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Leonardo: The First Scientist Hardcover – August 17, 2000
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"This story deals almost exclusively with Leonardo the man and Leonardo the scientist," admits British science writer Michael White, who touches only lightly on da Vinci's more famous achievements as a painter. Providing an extensive analysis of Leonardo's notebooks, White argues persuasively that da Vinci (1752-1519) made important discoveries in the fields of optics and anatomy, particularly the anatomy of the eye, and "worked methodically and with scientific precision centuries ahead of his time in the areas of geology and geography." Only the notebooks' dispersal in pieces across Europe after Leonardo's death, White believes, kept him from being properly acknowledged as "the first scientist." Informative though these sections are, it's the author's multilayered portrait of da Vinci the man that really fascinates. He was intensely social and charming, gaining the friendship and patronage of many of the great Renaissance princes while enjoying the companionship of beautiful boys. Yet Leonardo could also be distrustful and defensive, frequently expressing a jaundiced view of human nature that may have originated in the stigma of his illegitimate birth and a frightening court trial on charges of sodomy when he was 23. Without indulging in overly reductive psychologizing, White suggests that da Vinci's "almost psychotic need to discover, to unravel the mystery of life" had its roots in personal experiences that taught Leonardo to be wary of his fellow man and to seek his deepest fulfillment in the life of the mind. --Wendy Smith
From Publishers Weekly
It's not easy writing a biography of a legendary figure like Leonardo da Vinci, one whose life has already been well chronicled by numerous others. White (Stephen Hawking: A Life in Science, etc.) takes on this task to demonstrate that, in addition to his artistic mastery and engineering acumen, Leonardo boasted scientific advances and insights that qualify him as the first scientist. Born more than 100 years before Francis BaconAwho for his work in defining the scientific method is generally credited with this designationALeonardo wrote about experimentation in a surprisingly modern manner. He focused his attention primarily on optics, human anatomy, flight, geography and geology, making significant advances in each field. "Quite simply, if Leonardo had chosen to concentrate upon only one of the areas of research he tackled and had even then come up with the results he did, he would still be remembered today for his genius and imagination," writes White. Sadly, virtually none of Leonardo's scientific work was published during his life and much was lost over the ensuing generations. In his scientific endeavors, as with most of his other areas of interest, Leonardo was a very private person and one who seemed unable to fully finish tasks. Although there's not much new material here, White does an amiable job of presenting Leonardo and his times in a fresh manner. 35 b&w photos. (Aug.)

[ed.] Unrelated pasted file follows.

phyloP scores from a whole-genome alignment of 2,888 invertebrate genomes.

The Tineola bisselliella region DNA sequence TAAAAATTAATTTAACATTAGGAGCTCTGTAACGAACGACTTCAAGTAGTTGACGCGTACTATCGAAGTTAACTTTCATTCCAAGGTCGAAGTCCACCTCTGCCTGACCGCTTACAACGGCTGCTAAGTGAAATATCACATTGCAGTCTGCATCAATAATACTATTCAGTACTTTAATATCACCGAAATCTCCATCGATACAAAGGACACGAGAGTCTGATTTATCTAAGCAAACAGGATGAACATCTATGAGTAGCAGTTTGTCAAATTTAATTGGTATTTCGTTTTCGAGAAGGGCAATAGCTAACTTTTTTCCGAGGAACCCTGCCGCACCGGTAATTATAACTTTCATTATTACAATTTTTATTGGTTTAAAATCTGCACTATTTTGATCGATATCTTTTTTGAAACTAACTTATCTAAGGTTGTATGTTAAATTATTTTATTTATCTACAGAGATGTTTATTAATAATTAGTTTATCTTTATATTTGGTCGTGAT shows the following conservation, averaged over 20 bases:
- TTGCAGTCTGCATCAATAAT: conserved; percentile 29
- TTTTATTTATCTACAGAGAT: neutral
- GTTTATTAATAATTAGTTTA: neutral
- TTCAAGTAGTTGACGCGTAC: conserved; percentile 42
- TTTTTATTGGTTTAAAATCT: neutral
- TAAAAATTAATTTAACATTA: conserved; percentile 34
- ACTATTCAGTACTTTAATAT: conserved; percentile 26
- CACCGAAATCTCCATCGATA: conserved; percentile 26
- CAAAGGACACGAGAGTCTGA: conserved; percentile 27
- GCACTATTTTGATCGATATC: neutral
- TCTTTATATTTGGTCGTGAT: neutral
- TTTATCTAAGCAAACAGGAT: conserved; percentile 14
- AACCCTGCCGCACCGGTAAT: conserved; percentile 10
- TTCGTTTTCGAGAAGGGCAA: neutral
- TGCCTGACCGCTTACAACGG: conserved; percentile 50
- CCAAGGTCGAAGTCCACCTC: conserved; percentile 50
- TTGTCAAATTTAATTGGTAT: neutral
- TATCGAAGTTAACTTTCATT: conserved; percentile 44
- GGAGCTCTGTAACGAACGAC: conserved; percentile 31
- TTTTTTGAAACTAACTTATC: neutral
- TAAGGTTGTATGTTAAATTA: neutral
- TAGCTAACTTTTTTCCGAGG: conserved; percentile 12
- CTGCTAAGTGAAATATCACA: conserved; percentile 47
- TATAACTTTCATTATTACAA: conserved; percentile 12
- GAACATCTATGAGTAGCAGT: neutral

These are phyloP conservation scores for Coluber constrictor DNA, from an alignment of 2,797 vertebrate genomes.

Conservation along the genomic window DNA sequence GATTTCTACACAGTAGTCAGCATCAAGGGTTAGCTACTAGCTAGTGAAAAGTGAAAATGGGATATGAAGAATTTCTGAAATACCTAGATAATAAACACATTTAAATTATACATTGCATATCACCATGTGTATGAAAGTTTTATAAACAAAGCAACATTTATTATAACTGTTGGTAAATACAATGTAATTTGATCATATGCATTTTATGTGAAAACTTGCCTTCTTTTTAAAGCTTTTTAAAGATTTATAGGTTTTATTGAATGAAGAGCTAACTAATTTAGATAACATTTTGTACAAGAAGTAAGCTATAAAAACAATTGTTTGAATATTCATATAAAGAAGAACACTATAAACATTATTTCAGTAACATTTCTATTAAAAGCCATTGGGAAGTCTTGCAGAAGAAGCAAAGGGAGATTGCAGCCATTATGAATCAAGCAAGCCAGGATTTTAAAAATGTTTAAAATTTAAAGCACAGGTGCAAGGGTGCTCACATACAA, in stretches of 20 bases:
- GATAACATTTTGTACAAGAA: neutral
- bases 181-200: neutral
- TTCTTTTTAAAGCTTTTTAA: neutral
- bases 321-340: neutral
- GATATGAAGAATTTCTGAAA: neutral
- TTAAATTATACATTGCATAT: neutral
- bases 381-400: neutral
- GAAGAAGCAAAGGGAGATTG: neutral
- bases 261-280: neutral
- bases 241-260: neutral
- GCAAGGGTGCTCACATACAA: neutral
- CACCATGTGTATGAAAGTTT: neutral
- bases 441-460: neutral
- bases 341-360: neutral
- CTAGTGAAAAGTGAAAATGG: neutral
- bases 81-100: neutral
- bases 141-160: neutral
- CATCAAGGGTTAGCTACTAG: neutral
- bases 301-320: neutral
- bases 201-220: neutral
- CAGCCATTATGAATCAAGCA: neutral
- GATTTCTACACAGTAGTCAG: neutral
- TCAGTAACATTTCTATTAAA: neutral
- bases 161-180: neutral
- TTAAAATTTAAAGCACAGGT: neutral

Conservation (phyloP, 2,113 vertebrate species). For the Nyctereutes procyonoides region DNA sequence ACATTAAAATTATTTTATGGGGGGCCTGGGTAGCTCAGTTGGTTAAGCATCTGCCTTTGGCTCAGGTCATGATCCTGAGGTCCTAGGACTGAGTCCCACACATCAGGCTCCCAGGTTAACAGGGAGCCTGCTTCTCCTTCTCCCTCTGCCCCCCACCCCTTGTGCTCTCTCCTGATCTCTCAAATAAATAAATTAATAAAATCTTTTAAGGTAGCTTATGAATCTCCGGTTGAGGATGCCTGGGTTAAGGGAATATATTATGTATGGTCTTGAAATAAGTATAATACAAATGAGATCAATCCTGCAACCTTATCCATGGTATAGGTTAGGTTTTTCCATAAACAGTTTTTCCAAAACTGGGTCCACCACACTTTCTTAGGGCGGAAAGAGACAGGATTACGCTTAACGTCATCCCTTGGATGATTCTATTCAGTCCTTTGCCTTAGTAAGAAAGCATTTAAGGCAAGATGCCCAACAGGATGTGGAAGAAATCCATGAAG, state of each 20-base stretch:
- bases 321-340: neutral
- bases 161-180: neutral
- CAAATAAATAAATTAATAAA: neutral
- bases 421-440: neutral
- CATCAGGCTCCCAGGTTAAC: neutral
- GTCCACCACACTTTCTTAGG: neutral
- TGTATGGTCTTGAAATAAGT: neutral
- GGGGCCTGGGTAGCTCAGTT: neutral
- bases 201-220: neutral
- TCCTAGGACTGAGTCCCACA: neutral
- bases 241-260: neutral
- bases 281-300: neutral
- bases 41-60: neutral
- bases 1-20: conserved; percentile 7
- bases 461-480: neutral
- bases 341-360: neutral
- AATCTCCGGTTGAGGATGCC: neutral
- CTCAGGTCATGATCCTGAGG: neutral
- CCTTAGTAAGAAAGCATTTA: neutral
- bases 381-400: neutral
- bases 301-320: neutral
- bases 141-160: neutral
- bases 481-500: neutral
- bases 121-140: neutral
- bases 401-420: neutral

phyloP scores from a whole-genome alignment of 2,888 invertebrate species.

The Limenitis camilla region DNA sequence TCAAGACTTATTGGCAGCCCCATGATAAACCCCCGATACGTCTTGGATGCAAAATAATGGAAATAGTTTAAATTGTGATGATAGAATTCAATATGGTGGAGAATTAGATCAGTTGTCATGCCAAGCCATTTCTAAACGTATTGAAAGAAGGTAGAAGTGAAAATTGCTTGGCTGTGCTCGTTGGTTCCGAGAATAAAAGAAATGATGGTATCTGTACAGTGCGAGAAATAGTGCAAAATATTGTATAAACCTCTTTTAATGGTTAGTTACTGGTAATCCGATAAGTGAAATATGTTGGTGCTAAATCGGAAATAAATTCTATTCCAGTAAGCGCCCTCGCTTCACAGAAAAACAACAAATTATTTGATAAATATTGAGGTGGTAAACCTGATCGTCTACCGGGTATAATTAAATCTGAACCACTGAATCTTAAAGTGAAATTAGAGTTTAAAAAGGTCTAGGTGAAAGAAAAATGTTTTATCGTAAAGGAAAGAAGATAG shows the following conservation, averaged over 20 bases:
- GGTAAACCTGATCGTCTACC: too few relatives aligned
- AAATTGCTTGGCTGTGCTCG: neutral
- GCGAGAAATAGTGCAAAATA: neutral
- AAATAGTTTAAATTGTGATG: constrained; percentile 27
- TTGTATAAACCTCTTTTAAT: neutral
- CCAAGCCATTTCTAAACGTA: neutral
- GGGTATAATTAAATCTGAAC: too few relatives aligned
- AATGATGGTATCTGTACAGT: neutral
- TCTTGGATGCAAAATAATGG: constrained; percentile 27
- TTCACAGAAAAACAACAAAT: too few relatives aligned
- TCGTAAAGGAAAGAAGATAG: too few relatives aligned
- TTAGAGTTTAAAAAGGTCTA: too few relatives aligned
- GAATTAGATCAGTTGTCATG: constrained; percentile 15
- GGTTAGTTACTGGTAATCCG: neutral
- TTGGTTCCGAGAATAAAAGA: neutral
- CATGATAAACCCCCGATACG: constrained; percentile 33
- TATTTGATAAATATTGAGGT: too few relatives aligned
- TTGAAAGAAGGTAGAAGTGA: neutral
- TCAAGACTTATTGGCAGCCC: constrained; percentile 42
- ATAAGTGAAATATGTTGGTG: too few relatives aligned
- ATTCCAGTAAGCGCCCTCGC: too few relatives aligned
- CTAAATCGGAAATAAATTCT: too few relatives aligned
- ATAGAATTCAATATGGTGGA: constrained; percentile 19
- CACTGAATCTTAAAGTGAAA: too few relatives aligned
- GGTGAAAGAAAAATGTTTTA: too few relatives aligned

Copyright 2000 Reed Business Information, Inc.
Top customer reviews
White's contention, in concentrating on Leonardo's investigations, is that he was in fact acting as a scientist, perhaps the first modern one: using direct experiment to test theories that he was formulating. While Leonardo was certainly doing this, it all depends on how you define science. If it is experimentation to validate and change your mathematical theories, OK. But if you mean participating in a community that shares a larger theoretical foundation and then communicating your results for a kind of peer review, which Kepler and Galileo did, Leonardo most definitely was not a modern scientist: he kept his notebooks to himself and feared plagarism almost paranoically.
Unfortuantely, White leaves the definition unclear and so turns his book into a strange kind of anacronistic exercise. If you focus on the work on others, you can argue that many were "the first modern scientists." Some hundreds of years before Leonardo, the builders of gothic cathedrals appear to have had geometric concepts (math), which they carved into massive stone by trail and error (experiment), and they also had an overarching highly logical intellectual system, scholasticism, that was adaptive and very rich. Why not argue that they were the first real scientists?